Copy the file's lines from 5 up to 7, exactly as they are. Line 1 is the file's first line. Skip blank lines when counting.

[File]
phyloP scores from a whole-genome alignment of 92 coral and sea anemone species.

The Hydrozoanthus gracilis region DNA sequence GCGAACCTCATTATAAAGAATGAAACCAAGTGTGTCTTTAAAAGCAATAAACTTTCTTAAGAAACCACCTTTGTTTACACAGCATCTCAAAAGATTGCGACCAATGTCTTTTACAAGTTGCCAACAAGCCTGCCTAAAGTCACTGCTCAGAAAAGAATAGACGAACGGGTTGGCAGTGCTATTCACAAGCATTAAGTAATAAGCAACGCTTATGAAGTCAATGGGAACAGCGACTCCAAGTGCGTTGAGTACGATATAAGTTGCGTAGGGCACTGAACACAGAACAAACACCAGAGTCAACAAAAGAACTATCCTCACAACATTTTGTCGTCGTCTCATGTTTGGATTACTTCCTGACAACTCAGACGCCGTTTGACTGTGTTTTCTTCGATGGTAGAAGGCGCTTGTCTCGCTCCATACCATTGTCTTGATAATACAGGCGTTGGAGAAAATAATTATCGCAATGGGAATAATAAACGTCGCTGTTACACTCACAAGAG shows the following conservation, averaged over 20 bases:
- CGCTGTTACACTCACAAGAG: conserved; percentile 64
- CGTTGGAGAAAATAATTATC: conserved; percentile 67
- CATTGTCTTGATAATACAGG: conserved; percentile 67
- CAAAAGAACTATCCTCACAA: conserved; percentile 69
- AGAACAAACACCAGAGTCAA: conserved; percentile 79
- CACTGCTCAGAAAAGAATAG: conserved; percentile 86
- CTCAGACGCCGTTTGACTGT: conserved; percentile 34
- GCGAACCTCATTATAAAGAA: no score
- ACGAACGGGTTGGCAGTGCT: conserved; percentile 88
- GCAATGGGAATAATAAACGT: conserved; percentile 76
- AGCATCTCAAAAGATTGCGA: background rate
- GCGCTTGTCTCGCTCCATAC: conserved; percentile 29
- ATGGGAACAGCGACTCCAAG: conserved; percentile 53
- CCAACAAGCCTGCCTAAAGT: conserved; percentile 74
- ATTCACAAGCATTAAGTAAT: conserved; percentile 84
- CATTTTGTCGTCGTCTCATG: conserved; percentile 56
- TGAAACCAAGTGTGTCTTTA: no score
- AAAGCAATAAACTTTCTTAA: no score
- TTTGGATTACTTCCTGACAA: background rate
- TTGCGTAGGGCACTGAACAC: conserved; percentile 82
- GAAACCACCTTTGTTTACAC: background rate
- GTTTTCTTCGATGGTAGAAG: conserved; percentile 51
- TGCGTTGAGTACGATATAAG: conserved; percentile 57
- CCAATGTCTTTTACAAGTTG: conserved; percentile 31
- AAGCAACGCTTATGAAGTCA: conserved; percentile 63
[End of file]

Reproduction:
- CATTGTCTTGATAATACAGG: conserved; percentile 67
- CAAAAGAACTATCCTCACAA: conserved; percentile 69
- AGAACAAACACCAGAGTCAA: conserved; percentile 79